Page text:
“Sometimes you have to do things different than other people would have you do them because part of leadership is being willing to think differently to get your job done. And I do not do this job the way my predecessors have done it. I don’t do the job exactly the way my counterparts do it,” she said. “But I would argue that we have been extraordinarily successful as a caucus in getting things done for Georgia in the last five years that I’ve served as leader.”

Abrams’ caucus, while a minority, is still in a decent position to make a deal. Republicans in the House do not control a supermajority and, with the influence of groups such as the tea party, are more factionalized. That means Democratic votes in the chamber can often hold greater value for a bill’s passage.

But it can also cause friction with party loyalists. Three years ago, Abrams released her caucus to vote on charter schools despite opposition from teacher groups. Two years ago, she clashed with Senate Democrats over how to handle a bill proposing to shrink municipal early-voting periods. Earlier this year, Democrats at the Capitol disagreed over how to negotiate over the session’s signature $1 billion transportation bill.

Again, Abrams brushes those disagreements aside.

“We were able to secure money for MARTA for the first time in 40 years,” she said. “We have been able to get a low-income (loan program) for kids. … We were able to help preserve pre-k. We have a range of successes that come about because we are willing to think about leadership in a different way.”

‘Georgians do not care which party you’re with’

State Rep. Scott Holcomb, D-Atlanta, described Abrams the way many do.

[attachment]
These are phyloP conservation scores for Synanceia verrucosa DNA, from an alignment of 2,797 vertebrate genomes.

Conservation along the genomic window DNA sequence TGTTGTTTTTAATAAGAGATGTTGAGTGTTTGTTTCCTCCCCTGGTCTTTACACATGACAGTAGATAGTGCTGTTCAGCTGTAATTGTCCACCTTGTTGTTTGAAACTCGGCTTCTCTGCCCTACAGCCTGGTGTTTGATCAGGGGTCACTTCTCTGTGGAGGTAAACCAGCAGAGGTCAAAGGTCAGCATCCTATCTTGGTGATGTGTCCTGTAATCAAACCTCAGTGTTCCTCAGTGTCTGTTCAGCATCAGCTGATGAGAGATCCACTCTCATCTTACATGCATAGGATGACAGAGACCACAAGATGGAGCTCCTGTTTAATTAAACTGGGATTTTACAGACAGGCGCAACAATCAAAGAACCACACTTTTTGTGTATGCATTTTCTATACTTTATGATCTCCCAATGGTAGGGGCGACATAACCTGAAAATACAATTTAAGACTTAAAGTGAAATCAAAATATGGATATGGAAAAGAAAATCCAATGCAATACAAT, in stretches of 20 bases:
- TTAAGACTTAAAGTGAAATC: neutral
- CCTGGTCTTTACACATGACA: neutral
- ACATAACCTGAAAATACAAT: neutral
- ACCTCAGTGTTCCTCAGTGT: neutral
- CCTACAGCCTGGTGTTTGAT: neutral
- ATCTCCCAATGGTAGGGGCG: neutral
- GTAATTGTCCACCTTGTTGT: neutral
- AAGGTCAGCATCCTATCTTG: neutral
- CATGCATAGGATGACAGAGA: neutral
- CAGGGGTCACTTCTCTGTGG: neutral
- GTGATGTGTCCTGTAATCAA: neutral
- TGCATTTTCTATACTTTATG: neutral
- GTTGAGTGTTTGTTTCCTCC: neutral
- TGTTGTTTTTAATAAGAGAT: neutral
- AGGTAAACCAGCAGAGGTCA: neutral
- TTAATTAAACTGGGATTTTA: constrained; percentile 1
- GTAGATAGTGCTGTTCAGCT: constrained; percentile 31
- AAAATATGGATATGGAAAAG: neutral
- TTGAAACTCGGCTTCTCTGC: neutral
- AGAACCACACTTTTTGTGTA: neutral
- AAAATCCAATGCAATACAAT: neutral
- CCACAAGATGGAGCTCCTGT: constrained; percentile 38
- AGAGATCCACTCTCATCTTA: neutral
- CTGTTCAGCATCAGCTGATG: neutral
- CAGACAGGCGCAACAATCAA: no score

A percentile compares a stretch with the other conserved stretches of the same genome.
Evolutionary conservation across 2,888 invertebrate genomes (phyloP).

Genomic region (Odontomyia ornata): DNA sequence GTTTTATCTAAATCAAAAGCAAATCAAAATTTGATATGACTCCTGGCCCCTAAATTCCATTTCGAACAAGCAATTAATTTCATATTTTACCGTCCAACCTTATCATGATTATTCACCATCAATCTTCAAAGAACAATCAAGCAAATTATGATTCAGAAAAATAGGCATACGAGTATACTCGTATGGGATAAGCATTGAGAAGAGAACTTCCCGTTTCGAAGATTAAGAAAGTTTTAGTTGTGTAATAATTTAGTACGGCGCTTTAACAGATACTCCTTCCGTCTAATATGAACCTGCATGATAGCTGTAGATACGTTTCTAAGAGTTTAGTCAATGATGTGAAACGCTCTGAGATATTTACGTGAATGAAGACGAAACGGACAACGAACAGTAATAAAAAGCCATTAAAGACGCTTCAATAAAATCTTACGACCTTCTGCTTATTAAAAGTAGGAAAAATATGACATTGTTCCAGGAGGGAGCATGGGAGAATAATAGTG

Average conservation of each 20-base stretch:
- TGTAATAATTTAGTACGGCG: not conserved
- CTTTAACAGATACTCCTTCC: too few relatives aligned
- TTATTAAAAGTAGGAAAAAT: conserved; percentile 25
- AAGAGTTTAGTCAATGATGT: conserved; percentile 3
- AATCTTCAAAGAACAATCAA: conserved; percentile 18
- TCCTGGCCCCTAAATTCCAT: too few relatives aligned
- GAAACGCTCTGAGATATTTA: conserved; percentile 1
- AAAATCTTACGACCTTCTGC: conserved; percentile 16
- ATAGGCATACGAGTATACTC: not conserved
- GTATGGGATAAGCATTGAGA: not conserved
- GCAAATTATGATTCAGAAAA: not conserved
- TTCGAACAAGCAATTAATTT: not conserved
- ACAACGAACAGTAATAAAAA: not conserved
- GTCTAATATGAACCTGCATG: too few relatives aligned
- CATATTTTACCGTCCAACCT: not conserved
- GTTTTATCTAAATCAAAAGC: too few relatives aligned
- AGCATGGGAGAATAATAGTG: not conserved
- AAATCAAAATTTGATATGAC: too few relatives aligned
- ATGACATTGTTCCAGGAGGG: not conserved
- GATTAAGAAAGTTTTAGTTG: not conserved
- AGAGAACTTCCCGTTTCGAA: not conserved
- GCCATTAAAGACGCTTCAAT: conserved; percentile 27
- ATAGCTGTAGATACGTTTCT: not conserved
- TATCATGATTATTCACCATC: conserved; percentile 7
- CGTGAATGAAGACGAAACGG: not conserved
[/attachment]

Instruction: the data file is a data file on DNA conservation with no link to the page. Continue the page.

“She’s without question one of the smartest members in the General Assembly, and I think that’s recognized widely by individuals in both parties,” Holcomb said. “She doesn’t have the typical guttural political instinct of just rotely opposing things and see what I can get out of it. She takes a step back and thinks: ‘Is this is a good idea? Is it good for the state? And is it something we can potentially work together on?’ ”

Even Abrams admits she operates differently than many leaders of minority parties — including those who preceded her in the Georgia House. For some, the goal was simply to be the “anti” to the majority. If the majority party leadership said “X,” they saw their job to say “Y.”

“It’s insufficient to simply be the party of opposition,” Abrams said. “Georgians do not care which party you’re with, they care what you’re doing for their lives or to their lives. So my first job is to work together with the majority party.”

And she knows all eyes will be on her when the next legislative session starts in January.

“There are personality differences in every facet — it can be gender-based, it can be geographically based,” Abrams said. “I don’t think I lack for recognition. But I also don’t think that’s the point. The point is to get the work done.”